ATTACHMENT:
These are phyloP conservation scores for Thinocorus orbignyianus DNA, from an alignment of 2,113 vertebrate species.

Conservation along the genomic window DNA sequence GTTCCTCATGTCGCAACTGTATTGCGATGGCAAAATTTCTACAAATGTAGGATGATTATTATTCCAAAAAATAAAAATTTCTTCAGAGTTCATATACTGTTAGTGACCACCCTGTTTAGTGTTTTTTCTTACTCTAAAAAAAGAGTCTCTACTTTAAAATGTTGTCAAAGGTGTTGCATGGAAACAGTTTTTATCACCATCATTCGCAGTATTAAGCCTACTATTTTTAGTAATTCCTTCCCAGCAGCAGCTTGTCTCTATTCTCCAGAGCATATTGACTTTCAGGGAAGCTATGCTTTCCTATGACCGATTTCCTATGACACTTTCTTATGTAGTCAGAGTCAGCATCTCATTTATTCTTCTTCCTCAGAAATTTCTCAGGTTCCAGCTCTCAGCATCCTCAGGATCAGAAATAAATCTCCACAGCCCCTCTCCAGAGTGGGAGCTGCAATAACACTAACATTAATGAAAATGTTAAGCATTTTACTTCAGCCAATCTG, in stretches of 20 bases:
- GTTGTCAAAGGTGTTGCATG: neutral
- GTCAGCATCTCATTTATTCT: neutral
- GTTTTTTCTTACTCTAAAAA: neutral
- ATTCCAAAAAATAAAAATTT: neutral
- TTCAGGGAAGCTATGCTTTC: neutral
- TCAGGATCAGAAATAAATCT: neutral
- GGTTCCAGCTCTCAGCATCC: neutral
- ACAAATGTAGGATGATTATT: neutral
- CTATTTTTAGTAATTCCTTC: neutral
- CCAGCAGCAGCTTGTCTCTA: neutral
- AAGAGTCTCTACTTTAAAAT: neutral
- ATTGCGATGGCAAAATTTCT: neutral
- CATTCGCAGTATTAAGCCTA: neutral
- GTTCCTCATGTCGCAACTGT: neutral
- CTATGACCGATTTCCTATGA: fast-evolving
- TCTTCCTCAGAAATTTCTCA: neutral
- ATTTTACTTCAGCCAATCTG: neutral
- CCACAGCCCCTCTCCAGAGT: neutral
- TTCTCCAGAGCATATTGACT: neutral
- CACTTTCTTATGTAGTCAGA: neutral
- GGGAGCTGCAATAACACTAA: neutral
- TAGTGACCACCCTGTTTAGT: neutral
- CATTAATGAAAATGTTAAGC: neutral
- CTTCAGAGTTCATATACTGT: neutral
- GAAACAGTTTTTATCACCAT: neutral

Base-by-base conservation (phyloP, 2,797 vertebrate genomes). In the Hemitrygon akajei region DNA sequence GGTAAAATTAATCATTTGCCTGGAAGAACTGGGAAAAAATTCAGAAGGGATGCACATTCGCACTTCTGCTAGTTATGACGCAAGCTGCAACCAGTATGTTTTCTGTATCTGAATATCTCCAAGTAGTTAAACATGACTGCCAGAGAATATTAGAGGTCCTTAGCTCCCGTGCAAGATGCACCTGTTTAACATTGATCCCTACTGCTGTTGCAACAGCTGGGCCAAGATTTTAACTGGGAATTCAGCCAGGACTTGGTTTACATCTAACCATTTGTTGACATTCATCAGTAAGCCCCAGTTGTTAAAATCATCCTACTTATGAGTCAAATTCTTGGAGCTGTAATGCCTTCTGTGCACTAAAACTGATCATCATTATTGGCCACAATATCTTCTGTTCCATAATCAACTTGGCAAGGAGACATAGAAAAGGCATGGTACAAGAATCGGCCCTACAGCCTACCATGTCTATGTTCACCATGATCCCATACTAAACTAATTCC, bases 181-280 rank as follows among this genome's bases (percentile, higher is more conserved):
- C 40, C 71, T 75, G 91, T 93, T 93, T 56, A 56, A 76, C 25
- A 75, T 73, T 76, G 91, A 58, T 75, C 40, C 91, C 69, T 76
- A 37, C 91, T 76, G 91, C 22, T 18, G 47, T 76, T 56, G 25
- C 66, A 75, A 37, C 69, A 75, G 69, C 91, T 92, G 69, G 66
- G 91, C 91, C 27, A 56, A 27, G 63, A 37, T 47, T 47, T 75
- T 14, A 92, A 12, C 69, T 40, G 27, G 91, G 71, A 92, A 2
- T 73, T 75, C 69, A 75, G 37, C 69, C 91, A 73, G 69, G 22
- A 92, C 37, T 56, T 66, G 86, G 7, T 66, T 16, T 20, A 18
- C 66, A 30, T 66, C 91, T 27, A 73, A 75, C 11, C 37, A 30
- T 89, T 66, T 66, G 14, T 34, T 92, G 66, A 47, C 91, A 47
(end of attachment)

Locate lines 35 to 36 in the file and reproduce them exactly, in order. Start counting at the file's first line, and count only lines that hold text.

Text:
- T 73, T 75, C 69, A 75, G 37, C 69, C 91, A 73, G 69, G 22
- A 92, C 37, T 56, T 66, G 86, G 7, T 66, T 16, T 20, A 18